Shi Shi Lions Shrine And Temple Ornament
A pair of red Shi-Shi Lions well crafted and highly detailed and nicely proportioned of unknown age. A male and female shi-shi stand ona Tama fiercely guarding the shrine or temple they were created for.
Shishi is translated as “lion” but it can also refer to a deer or dog with magical properties and the power to repel evil spirits. A pair of shishi traditionally stand guard outside the gates of Japanese Shinto Shrines and Buddhist Temples.
The Shishi are traditionally depicted in pairs and the male usually has his mouth open and the female has her mouth shut. The open mouth symbolises Ah and the closed mouth symbolises Un. Ah is the first sound in the Japanese alphabet and N (pronounced “un”) is the last. These two sounds symbolize beginning and end and birth and death. They also symbolise all possible outcomes (from alpha to omega) in the cosmic dance of existence. The first letter in Sanskrit is “Ah” as well, but the last is “Ha.” Nonetheless, the first and last sounds produced by the mouth are “Ah” and “M.” The Sanskrit “m” and the Japanese “n” sound exactly the same when hummed with mouth closed. The spiritual Sanskrit terms AHAM and AUM thus encapsulate the first letter-sound (mouth open) and the final sound (mouth closed).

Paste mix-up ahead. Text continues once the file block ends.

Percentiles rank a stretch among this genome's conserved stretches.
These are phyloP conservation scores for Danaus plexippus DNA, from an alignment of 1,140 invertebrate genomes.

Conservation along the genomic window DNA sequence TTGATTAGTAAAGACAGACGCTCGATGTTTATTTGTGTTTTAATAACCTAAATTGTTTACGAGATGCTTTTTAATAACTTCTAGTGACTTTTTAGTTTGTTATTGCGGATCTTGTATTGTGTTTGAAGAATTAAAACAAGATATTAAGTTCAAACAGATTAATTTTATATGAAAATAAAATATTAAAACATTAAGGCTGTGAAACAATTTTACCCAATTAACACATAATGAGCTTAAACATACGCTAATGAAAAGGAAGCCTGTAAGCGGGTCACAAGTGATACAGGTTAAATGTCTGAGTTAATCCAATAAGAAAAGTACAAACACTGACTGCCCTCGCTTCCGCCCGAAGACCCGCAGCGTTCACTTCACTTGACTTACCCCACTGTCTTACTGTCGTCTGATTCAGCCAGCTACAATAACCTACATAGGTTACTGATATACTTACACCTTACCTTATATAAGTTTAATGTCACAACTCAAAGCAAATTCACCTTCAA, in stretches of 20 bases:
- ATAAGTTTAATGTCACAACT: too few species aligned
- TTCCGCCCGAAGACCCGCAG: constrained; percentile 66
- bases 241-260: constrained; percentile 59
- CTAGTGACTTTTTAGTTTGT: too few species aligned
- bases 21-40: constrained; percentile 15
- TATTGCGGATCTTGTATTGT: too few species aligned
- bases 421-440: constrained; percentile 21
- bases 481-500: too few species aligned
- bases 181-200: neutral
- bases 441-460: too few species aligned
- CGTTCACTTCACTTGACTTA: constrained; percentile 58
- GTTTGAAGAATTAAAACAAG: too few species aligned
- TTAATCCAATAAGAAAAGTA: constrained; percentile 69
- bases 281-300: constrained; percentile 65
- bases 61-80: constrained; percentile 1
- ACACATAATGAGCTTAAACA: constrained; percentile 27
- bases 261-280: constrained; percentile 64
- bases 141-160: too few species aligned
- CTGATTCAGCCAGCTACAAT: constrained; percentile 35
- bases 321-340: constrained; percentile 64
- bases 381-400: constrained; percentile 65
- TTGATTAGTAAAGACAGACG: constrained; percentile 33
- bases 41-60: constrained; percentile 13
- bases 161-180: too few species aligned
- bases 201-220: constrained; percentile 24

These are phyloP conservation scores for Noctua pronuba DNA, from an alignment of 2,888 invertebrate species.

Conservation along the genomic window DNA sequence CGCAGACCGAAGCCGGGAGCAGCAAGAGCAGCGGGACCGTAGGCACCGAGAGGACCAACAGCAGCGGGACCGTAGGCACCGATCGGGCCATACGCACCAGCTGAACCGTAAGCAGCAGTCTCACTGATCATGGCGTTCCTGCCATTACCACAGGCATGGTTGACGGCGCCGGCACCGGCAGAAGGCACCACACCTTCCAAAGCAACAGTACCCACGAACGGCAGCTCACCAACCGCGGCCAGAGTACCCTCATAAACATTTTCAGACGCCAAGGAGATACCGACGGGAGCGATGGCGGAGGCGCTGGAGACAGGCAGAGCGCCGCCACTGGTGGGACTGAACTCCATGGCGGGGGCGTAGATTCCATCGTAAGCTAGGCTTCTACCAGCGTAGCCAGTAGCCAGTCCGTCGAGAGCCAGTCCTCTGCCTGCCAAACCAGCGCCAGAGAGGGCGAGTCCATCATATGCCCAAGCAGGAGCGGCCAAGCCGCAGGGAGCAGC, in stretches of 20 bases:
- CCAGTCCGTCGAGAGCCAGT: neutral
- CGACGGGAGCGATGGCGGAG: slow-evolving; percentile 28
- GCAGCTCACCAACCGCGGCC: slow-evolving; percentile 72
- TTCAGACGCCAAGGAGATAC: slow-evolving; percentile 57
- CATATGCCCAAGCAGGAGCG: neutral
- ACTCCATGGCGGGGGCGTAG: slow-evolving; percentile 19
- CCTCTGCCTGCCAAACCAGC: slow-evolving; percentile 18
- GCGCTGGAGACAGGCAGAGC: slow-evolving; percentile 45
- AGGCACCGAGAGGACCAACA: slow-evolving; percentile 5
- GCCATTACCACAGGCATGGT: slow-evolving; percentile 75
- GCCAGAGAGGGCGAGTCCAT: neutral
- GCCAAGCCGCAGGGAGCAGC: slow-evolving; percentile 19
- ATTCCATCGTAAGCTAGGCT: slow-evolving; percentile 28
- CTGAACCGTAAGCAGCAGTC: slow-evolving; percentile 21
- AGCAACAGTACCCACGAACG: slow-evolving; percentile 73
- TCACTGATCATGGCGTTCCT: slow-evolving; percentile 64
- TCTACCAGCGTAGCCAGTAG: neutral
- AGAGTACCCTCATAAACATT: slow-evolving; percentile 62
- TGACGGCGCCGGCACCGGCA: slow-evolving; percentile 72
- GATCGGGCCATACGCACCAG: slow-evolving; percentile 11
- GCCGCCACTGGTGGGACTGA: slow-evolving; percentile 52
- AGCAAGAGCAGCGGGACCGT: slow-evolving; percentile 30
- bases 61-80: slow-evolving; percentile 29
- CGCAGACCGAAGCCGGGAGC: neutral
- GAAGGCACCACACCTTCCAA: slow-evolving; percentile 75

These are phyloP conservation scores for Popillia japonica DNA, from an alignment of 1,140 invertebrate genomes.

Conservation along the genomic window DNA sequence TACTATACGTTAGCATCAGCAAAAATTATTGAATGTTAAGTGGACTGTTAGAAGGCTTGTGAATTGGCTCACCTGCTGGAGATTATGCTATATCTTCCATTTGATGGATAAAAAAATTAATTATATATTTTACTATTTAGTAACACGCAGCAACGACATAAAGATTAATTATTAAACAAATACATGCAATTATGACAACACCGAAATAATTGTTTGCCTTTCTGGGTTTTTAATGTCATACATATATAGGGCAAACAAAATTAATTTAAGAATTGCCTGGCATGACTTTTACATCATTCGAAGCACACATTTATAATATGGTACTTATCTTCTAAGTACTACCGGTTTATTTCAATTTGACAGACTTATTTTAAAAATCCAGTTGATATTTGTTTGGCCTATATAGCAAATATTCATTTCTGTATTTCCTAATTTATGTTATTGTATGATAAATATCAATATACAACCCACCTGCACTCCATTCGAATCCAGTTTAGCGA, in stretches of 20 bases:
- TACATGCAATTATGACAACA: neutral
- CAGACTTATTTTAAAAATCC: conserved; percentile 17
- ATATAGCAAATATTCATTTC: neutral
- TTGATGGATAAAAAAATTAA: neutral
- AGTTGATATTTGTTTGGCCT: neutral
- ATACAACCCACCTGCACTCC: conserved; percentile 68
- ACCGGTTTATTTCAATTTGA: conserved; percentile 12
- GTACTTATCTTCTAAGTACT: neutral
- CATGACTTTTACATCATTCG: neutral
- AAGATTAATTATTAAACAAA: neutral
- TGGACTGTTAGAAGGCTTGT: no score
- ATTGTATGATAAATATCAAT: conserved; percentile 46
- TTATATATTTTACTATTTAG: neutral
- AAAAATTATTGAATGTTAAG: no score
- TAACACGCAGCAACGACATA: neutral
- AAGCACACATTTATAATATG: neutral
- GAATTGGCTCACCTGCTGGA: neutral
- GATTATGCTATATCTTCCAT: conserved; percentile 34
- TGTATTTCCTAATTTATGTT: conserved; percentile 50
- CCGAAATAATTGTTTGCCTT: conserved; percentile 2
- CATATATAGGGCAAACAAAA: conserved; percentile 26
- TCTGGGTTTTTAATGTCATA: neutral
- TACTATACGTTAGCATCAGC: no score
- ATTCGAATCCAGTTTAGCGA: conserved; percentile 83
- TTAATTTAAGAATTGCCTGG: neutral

It is also believed that the open mouth scares off demons and the closed mouth shelters good spirits. The circular object beneath their feet is the Tama 玉. The Tama is a sacred Buddhist jewel, a symbol of Buddhist wisdom that brings light to darkness and holds the power to grant wishes.
Approximate Dimensions: 20 cm wide and 8.5 cm high and 7.2 cm deep.
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